ʻAbd al-ʻAzīz al-Maymanī, al-Nutaf min shiʻr Ibn Rashīq wa zamīlihi Ibn Sharaf al-Qayrawāniyyayn (Cairo: al-Maṭbaʻah al-Salafiyyah, 1925), 4.


Ch. Bouyahia, “Ibn Rashīḳ,” In Encyclopaedia of Islam, Second Edition, eds, P. Bearman et. al. (Leiden, Brill: 2004), 903-904.


Professor Suzanne Pinckney Stetkevych alerted me to the possibility that the curricular use of the nūniyyah in the Arab world could well be related to its construction of the image of a Golden Age of Arab-Islamic learning and scholarship. For more on this topic, see Suzanne Pinckney Stetkevych, “Abbasid Panegyric: Badīʿ Poetry and the Invention of the Arab Golden Age,” British Journal of Middle Eastern Studies, 1 (2017), 48-72.


The renewal of interest in Ibn Rashīq’s poetry in general and the nūniyyah in particular was ushered in the late 19th century by Tunisian scholar Ḥasan Ḥusnī ʿAbd al-Wahhāb’s Bisāṭ al-ʿaqīq fī ḥaḍārat al-Qayrawān wa-shāʿirihā Ibn Rashīq. ʻAbd al-Wahhāb selectively included 27 verses of the nūniyyah that he deemed most illustrative of what he presented as the original city-elegy. A few decades later, Indian Arabist al-Maymanī (Rājkūtī) published Al-Nutaf min shiʿr Ibn Rashīq wa zamīlihi Ibn Sharaf al-Qayrawāniyyayn in Cairo around 1925. Al-Maymanī included a 56-verse poem adding a brief note stating that he based his selection on the version incorporated by al-Dabbāgh (d. 1209) in the introduction to his seminal Maʻālim al-īmān fī maʿrifat ahl al-Qayrawān. In his introduction, al-Dabbāgh speaks of the history of Qayrawan (mainly its faḍāʾil (virtues)). Al-Dabbāgh introduced the nūniyyah with the following interesting statement: “wa-qāla yarthī al-Qayrawān min qaṣīdahtin lah,” (he [Ibn Rashīq] said, elegizing Qayrawān from a poem of his)(Maʿālim al-īmān, 15). This use of min may suggest that what he is to quote is an extended excerpt and that the original nūniyyah could have been longer. In fact, after citing the 56-line poem, al-Dabbāgh briefly stated that the complete nūniyyah consisted of 145 verses and was fully anthologized by a Qayrawānī̄ scholar named Ibrahīm al-ʿAwānī (fl. 11th ad)(Maʿālim al-īmān, 21). Due to the lack of an original dīwān, as well as the challenge of identifying al-ʿAwānī, it is impossible to confirm the existence of a longer original nūniyyah that consisted of 145 verses.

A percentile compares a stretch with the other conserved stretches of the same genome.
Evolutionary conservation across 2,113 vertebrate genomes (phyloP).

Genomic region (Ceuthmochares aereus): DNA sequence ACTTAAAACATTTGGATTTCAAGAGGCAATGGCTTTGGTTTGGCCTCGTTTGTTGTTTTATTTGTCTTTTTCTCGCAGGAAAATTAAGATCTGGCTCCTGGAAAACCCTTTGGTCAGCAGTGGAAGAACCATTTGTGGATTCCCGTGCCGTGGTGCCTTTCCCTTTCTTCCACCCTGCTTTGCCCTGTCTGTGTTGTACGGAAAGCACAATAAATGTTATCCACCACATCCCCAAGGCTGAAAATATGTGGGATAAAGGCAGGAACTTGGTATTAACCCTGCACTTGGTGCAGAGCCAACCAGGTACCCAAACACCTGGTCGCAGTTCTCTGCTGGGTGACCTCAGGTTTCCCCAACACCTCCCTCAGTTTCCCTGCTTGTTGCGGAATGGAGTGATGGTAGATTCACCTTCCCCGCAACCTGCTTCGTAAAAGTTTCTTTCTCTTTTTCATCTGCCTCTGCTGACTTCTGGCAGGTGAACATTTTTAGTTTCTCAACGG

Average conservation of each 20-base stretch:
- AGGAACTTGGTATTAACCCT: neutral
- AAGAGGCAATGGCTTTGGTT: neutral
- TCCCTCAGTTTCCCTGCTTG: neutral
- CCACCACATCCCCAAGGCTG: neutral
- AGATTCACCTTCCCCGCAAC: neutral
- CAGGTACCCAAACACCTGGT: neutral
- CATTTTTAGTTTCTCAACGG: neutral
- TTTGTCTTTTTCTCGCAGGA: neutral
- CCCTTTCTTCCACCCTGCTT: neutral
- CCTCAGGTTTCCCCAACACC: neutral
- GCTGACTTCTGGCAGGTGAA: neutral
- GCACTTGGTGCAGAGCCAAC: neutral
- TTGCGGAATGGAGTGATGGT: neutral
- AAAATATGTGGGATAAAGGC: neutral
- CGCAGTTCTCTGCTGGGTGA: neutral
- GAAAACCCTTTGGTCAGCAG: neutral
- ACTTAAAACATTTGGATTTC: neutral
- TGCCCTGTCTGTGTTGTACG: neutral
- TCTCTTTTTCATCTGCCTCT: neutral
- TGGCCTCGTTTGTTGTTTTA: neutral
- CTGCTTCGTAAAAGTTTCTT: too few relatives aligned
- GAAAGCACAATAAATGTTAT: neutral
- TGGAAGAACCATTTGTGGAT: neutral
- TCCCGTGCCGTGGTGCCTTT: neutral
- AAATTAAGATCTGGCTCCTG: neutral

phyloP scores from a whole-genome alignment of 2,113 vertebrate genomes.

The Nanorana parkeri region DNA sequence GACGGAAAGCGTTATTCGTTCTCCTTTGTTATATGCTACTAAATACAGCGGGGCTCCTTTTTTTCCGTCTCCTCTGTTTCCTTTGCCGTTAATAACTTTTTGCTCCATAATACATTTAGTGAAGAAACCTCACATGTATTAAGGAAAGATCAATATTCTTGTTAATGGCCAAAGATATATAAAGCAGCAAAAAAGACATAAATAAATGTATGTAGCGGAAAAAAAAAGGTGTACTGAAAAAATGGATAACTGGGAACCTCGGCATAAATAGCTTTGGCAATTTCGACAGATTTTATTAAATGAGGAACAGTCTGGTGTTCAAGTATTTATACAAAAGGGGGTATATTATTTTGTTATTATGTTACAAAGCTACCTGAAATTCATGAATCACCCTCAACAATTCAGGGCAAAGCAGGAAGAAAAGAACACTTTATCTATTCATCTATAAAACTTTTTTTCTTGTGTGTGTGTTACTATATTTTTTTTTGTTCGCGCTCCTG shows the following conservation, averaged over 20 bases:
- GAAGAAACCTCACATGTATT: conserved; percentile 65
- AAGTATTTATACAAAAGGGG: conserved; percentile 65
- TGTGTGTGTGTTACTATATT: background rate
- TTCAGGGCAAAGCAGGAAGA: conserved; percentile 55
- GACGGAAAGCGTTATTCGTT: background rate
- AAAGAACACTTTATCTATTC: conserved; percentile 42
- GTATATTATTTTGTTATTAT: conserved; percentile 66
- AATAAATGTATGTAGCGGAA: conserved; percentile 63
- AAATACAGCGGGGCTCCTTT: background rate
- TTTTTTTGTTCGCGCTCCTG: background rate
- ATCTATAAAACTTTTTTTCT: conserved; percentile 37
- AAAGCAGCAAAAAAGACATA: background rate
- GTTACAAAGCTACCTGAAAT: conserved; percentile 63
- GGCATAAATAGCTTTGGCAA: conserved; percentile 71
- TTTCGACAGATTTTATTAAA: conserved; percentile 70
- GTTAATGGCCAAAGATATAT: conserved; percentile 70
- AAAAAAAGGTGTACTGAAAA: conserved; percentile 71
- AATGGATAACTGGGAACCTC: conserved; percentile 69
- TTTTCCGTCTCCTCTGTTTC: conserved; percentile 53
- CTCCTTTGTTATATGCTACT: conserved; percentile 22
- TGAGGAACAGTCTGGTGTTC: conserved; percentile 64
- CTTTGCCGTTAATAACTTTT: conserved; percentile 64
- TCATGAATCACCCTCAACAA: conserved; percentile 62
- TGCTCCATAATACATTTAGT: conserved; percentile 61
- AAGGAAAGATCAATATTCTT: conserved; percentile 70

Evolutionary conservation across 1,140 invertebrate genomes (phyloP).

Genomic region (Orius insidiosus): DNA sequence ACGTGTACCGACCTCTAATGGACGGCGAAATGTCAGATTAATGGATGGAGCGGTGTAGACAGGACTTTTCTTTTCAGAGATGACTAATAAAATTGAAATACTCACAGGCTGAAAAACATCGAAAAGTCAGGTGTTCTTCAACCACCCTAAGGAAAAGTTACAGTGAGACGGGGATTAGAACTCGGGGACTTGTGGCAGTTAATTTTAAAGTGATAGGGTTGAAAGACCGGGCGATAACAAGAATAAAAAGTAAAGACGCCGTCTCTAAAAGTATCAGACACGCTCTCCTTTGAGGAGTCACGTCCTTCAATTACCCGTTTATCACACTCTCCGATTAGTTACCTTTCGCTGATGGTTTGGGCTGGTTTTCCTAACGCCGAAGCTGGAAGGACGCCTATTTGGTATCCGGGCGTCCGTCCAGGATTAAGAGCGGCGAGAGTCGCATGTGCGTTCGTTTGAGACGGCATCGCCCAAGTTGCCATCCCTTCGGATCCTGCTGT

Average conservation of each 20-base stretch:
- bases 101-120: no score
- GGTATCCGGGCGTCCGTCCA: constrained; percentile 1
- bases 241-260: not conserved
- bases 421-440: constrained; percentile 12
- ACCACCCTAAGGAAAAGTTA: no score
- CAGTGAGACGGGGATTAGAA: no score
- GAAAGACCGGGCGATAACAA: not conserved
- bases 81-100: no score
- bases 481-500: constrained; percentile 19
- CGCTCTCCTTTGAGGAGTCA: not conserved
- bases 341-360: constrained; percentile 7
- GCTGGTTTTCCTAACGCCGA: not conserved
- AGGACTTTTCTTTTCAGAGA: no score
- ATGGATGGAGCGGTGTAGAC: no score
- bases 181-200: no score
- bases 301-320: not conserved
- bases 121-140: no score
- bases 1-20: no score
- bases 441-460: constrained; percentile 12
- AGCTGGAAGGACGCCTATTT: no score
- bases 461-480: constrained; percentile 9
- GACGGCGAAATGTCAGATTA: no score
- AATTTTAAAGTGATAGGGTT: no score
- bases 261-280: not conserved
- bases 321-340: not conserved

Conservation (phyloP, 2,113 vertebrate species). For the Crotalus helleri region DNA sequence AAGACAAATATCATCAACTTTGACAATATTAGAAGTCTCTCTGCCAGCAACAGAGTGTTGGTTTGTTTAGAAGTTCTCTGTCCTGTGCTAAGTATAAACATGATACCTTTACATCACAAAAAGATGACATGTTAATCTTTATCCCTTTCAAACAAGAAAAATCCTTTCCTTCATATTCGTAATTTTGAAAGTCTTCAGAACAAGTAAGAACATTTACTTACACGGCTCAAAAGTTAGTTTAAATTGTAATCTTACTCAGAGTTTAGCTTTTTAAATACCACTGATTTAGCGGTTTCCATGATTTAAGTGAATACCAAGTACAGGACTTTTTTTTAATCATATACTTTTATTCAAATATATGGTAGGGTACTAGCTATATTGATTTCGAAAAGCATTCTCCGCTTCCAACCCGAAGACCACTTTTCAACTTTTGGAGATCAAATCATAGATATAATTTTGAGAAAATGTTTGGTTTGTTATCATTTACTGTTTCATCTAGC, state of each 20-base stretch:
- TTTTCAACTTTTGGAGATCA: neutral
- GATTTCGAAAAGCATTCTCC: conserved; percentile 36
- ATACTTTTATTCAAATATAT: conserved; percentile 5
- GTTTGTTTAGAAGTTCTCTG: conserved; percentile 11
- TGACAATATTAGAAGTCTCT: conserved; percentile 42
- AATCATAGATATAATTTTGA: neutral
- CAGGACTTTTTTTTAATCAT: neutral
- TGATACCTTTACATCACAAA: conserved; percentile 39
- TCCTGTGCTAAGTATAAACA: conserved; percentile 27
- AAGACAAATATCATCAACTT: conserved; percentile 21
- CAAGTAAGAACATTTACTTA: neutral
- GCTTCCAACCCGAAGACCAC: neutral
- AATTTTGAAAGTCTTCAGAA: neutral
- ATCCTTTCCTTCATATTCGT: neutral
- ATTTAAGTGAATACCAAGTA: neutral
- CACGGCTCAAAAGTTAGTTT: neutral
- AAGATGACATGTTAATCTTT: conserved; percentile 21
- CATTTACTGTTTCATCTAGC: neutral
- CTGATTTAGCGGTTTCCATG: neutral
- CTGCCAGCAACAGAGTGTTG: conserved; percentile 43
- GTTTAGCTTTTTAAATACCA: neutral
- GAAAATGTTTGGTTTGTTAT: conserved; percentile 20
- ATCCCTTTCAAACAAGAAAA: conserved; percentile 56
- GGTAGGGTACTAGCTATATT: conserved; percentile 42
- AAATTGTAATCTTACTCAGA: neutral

The published works in English on rithāʾ al-mudun rely heavily on Ibn Rashīq’s theoretical views on rithāʾ even if his own elegiac production is never discussed. Michael Brett is the only scholar who has explored the nūniyyah, in “The Poetry of Disaster: the Tragedy of Qayrawān 1052-1057 ce,” Continuity and Change in the Realms of Islam: Studies in Honour of Professor Urbain Vermeulen. Eds. K. d’Hulster and Jo van Steenbergen (Leuven; Peeters, 2008, 73-89). Nearly all English studies on premodern Arabic city-elegies fail to incorporate chapters on the Qayrawānī/Maghribi corpus of city-elegy. In addition to Alexander Elinson’s fascinating study on Andalusian city-elegies, I have in mind Ibrāhīm Sinjilāwī’s unpublished dissertation, “The Lament for Fallen Cities: A Study of the Development of the Elegiac Genre in Classical Arabic Poetry,” (University of Chicago, 1983) and more recently, Anan Habeeb’s unpublished dissertation, “Nostalgia and the East in the Arabic and Hebrew Poetry of Islamic Spain,” (Indiana University, 2015).


ʻAbd al-Raḥmān Yāghī, Dīwān Ibn Rashīq al-Qayrawānī (Beirut: Dār al-Thaqāfah 1961). There exist two other modern published dīwāns: Dīwān Ibn Rashīq al-Qayrawānī published in Beirut in 1996 and edited by Ṣalāḥ al-Dīn al-Ḥawwārī and Hudā ʻAwdah (Beirut: Dār al-Jīl); and Dīwān Ibn Rashīq al-Qayrawānī, edited by Muḥyī al-Dīn Dīb (Beirut: al-Maktabah al-ʿAṣriyyah, 1998). Both editors incorporated the 56-verse nūniyyah without hinting at the possibility that it is missing lines.


Perhaps with the exception of Ibn Khallikān, there is no single reference to his dīwān in medieval Arabic sources. For this reason, Yāghī was strongly faulted by Bouyahya for his “unreliable and controversial treatment” of Ibn Rashīq’s scattered poetry. According to Bouyahya, Yāghī “ne réunit pas tous les vers connus de I.R [Ibn Rashīq] dans des manuscrits et même dans des ouvrages édités.” La vie littéraire en Ifriqiya, 107).